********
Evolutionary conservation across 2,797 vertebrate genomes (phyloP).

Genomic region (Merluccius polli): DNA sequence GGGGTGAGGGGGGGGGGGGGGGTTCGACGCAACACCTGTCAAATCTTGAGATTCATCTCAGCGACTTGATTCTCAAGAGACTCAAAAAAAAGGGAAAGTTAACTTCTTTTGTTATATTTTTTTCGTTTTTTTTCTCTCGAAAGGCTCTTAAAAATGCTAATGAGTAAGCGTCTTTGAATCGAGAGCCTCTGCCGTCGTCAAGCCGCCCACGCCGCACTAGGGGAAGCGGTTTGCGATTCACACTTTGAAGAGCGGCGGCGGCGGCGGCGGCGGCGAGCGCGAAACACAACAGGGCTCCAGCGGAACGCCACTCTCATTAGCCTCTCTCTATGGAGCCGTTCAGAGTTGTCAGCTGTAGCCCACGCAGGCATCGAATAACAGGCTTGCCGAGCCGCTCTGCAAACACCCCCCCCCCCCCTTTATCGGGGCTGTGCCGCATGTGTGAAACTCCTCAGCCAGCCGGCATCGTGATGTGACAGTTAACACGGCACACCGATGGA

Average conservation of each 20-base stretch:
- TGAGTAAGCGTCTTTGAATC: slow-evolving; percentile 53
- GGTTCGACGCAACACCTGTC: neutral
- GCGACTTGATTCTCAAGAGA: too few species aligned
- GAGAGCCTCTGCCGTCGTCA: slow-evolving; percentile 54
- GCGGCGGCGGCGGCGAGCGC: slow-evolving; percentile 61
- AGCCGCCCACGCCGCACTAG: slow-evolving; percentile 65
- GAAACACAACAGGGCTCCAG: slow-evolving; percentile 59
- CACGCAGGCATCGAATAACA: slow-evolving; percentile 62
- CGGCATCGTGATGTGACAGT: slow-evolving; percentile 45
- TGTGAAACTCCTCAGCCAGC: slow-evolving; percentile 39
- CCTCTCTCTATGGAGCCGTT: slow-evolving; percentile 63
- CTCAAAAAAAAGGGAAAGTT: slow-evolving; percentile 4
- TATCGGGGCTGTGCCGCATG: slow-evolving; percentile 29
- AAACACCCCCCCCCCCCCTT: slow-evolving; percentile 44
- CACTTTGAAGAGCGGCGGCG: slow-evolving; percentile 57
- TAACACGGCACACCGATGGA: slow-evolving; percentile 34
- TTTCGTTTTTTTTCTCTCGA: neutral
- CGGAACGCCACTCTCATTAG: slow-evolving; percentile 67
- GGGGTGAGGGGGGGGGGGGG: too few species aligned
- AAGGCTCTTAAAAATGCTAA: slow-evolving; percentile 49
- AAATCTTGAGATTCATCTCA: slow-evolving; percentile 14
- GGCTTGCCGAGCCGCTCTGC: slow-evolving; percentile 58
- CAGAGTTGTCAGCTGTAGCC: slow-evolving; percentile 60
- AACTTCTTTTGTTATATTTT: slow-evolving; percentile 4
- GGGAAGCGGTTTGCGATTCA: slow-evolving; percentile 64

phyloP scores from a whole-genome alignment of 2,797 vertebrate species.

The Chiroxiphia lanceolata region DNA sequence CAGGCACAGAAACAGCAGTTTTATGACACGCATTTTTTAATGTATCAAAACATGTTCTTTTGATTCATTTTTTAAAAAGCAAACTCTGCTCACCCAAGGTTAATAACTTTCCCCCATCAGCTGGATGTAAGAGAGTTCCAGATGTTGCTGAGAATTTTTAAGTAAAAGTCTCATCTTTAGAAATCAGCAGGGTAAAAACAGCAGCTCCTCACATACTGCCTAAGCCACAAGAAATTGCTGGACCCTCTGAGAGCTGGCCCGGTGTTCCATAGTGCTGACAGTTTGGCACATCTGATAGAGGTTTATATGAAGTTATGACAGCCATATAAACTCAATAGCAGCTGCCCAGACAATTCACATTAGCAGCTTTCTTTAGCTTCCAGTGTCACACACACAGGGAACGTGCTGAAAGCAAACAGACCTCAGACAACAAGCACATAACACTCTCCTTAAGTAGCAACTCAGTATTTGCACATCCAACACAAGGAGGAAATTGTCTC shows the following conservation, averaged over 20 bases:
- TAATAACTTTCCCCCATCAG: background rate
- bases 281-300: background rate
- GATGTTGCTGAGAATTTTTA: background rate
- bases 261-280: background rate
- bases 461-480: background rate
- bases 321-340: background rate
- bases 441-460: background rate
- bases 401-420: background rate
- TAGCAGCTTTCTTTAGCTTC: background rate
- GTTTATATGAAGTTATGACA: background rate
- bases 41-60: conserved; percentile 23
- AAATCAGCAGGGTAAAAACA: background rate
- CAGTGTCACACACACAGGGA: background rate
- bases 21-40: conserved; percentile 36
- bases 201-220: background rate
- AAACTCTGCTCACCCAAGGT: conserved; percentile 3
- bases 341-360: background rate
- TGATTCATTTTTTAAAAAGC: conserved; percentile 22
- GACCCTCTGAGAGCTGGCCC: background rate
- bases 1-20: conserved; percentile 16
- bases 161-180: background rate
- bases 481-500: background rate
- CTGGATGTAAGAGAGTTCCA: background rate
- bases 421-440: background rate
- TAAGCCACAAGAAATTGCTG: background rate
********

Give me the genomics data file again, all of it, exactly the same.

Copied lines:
Evolutionary conservation across 2,797 vertebrate genomes (phyloP).

Genomic region (Merluccius polli): DNA sequence GGGGTGAGGGGGGGGGGGGGGGTTCGACGCAACACCTGTCAAATCTTGAGATTCATCTCAGCGACTTGATTCTCAAGAGACTCAAAAAAAAGGGAAAGTTAACTTCTTTTGTTATATTTTTTTCGTTTTTTTTCTCTCGAAAGGCTCTTAAAAATGCTAATGAGTAAGCGTCTTTGAATCGAGAGCCTCTGCCGTCGTCAAGCCGCCCACGCCGCACTAGGGGAAGCGGTTTGCGATTCACACTTTGAAGAGCGGCGGCGGCGGCGGCGGCGGCGAGCGCGAAACACAACAGGGCTCCAGCGGAACGCCACTCTCATTAGCCTCTCTCTATGGAGCCGTTCAGAGTTGTCAGCTGTAGCCCACGCAGGCATCGAATAACAGGCTTGCCGAGCCGCTCTGCAAACACCCCCCCCCCCCCTTTATCGGGGCTGTGCCGCATGTGTGAAACTCCTCAGCCAGCCGGCATCGTGATGTGACAGTTAACACGGCACACCGATGGA

Average conservation of each 20-base stretch:
- TGAGTAAGCGTCTTTGAATC: slow-evolving; percentile 53
- GGTTCGACGCAACACCTGTC: neutral
- GCGACTTGATTCTCAAGAGA: too few species aligned
- GAGAGCCTCTGCCGTCGTCA: slow-evolving; percentile 54
- GCGGCGGCGGCGGCGAGCGC: slow-evolving; percentile 61
- AGCCGCCCACGCCGCACTAG: slow-evolving; percentile 65
- GAAACACAACAGGGCTCCAG: slow-evolving; percentile 59
- CACGCAGGCATCGAATAACA: slow-evolving; percentile 62
- CGGCATCGTGATGTGACAGT: slow-evolving; percentile 45
- TGTGAAACTCCTCAGCCAGC: slow-evolving; percentile 39
- CCTCTCTCTATGGAGCCGTT: slow-evolving; percentile 63
- CTCAAAAAAAAGGGAAAGTT: slow-evolving; percentile 4
- TATCGGGGCTGTGCCGCATG: slow-evolving; percentile 29
- AAACACCCCCCCCCCCCCTT: slow-evolving; percentile 44
- CACTTTGAAGAGCGGCGGCG: slow-evolving; percentile 57
- TAACACGGCACACCGATGGA: slow-evolving; percentile 34
- TTTCGTTTTTTTTCTCTCGA: neutral
- CGGAACGCCACTCTCATTAG: slow-evolving; percentile 67
- GGGGTGAGGGGGGGGGGGGG: too few species aligned
- AAGGCTCTTAAAAATGCTAA: slow-evolving; percentile 49
- AAATCTTGAGATTCATCTCA: slow-evolving; percentile 14
- GGCTTGCCGAGCCGCTCTGC: slow-evolving; percentile 58
- CAGAGTTGTCAGCTGTAGCC: slow-evolving; percentile 60
- AACTTCTTTTGTTATATTTT: slow-evolving; percentile 4
- GGGAAGCGGTTTGCGATTCA: slow-evolving; percentile 64

phyloP scores from a whole-genome alignment of 2,797 vertebrate species.

The Chiroxiphia lanceolata region DNA sequence CAGGCACAGAAACAGCAGTTTTATGACACGCATTTTTTAATGTATCAAAACATGTTCTTTTGATTCATTTTTTAAAAAGCAAACTCTGCTCACCCAAGGTTAATAACTTTCCCCCATCAGCTGGATGTAAGAGAGTTCCAGATGTTGCTGAGAATTTTTAAGTAAAAGTCTCATCTTTAGAAATCAGCAGGGTAAAAACAGCAGCTCCTCACATACTGCCTAAGCCACAAGAAATTGCTGGACCCTCTGAGAGCTGGCCCGGTGTTCCATAGTGCTGACAGTTTGGCACATCTGATAGAGGTTTATATGAAGTTATGACAGCCATATAAACTCAATAGCAGCTGCCCAGACAATTCACATTAGCAGCTTTCTTTAGCTTCCAGTGTCACACACACAGGGAACGTGCTGAAAGCAAACAGACCTCAGACAACAAGCACATAACACTCTCCTTAAGTAGCAACTCAGTATTTGCACATCCAACACAAGGAGGAAATTGTCTC shows the following conservation, averaged over 20 bases:
- TAATAACTTTCCCCCATCAG: background rate
- bases 281-300: background rate
- GATGTTGCTGAGAATTTTTA: background rate
- bases 261-280: background rate
- bases 461-480: background rate
- bases 321-340: background rate
- bases 441-460: background rate
- bases 401-420: background rate
- TAGCAGCTTTCTTTAGCTTC: background rate
- GTTTATATGAAGTTATGACA: background rate
- bases 41-60: conserved; percentile 23
- AAATCAGCAGGGTAAAAACA: background rate
- CAGTGTCACACACACAGGGA: background rate
- bases 21-40: conserved; percentile 36
- bases 201-220: background rate
- AAACTCTGCTCACCCAAGGT: conserved; percentile 3
- bases 341-360: background rate
- TGATTCATTTTTTAAAAAGC: conserved; percentile 22
- GACCCTCTGAGAGCTGGCCC: background rate
- bases 1-20: conserved; percentile 16
- bases 161-180: background rate
- bases 481-500: background rate
- CTGGATGTAAGAGAGTTCCA: background rate
- bases 421-440: background rate
- TAAGCCACAAGAAATTGCTG: background rate